Something of a minor incident was caused recently, when acclaimed English author Duncan Fallowell brazenly attacked many aspects of New Zealand culture in his new travel book. Going As Far As I Can is the result of Duncan’s 3 month sojourn to Aotearoa, a trip that was evidently not very agreeable.

“I’m in a state of shock. Where to begin? . . . Wellington has been even more catastrophically demolished than Auckland. This is the capital city, so one was looking for style . . . who the hell is running this place?”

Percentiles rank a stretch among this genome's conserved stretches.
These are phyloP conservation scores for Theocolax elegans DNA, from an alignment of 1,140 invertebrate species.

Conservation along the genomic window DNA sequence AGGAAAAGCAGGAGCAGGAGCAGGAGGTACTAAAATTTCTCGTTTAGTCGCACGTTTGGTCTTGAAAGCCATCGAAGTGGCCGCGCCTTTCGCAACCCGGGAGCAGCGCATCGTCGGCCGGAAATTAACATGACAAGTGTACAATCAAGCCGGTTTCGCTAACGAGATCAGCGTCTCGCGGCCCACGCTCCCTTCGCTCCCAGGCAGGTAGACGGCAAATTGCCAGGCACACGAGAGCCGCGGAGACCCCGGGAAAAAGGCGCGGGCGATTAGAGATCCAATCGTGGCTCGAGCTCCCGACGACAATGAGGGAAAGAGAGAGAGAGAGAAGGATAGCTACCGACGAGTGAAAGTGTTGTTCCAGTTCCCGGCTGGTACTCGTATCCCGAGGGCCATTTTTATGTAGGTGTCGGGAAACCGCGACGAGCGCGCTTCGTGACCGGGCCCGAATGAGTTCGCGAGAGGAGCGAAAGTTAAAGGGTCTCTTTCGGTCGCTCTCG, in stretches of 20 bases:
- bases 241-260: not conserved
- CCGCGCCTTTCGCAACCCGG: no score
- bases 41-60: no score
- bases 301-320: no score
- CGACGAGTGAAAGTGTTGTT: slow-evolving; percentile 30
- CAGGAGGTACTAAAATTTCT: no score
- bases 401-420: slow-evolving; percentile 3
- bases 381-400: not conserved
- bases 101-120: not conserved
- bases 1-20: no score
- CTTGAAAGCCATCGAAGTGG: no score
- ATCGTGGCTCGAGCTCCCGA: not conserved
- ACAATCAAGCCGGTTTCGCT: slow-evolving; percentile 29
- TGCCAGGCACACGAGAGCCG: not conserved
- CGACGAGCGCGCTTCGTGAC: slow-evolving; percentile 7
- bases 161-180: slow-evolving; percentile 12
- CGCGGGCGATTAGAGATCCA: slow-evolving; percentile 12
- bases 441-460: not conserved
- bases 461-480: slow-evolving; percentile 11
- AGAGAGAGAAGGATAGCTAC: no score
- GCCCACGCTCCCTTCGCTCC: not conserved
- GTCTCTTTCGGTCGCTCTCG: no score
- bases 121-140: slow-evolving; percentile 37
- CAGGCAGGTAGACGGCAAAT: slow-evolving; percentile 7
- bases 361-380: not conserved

From the limited quotes that are released it seems that most of his architectural criticisms relate to the removal of historic buildings from city centres. Wellington in particular gets a harsh review, considered ruinous and messy – apparently Cuba St is the last bastion of our heritage (being confused but lively). Auckland gets off with a “not my idea of a town,” while Christchurch’s cathedral square is apparently a “visual disaster zone.”

The book also extensively covers the wider kiwi culture, remarking upon our women (slow-high spirits), tattoos (ornament is a crime?), rugby (emotional autism?) and many other subjects.

I’m slightly sceptical as to what exactly Fallowell considers to be our destroyed heritage – hopefully the book will have more supporting analysis. However it is nice to see some critique of New Zealand urbanism being covered on the front pages.

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